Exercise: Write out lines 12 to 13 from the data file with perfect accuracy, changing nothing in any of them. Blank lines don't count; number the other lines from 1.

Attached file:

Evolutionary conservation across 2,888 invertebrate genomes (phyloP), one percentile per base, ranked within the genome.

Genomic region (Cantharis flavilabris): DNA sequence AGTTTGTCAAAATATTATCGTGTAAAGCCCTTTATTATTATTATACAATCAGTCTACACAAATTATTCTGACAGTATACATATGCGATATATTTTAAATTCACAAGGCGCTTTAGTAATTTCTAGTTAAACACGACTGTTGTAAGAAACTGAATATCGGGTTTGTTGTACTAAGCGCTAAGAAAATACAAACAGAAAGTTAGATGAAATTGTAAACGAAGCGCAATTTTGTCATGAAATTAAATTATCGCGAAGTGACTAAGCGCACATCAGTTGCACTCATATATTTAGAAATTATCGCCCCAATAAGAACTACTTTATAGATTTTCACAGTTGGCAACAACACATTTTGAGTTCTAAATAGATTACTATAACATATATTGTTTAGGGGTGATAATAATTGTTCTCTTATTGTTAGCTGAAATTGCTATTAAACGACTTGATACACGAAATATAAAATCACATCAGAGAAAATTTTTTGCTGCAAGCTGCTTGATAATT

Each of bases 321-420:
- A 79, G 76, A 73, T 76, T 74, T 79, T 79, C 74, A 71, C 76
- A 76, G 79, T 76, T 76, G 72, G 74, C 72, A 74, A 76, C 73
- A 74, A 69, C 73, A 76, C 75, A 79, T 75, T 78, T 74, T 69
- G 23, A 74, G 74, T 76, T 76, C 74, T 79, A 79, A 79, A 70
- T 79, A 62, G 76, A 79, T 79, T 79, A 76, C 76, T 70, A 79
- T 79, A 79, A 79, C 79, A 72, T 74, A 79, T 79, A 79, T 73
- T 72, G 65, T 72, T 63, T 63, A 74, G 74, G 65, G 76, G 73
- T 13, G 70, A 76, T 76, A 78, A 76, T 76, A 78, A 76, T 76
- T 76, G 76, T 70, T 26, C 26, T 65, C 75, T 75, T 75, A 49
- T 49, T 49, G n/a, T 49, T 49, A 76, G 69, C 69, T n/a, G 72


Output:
- T 76, G 76, T 70, T 26, C 26, T 65, C 75, T 75, T 75, A 49
- T 49, T 49, G n/a, T 49, T 49, A 76, G 69, C 69, T n/a, G 72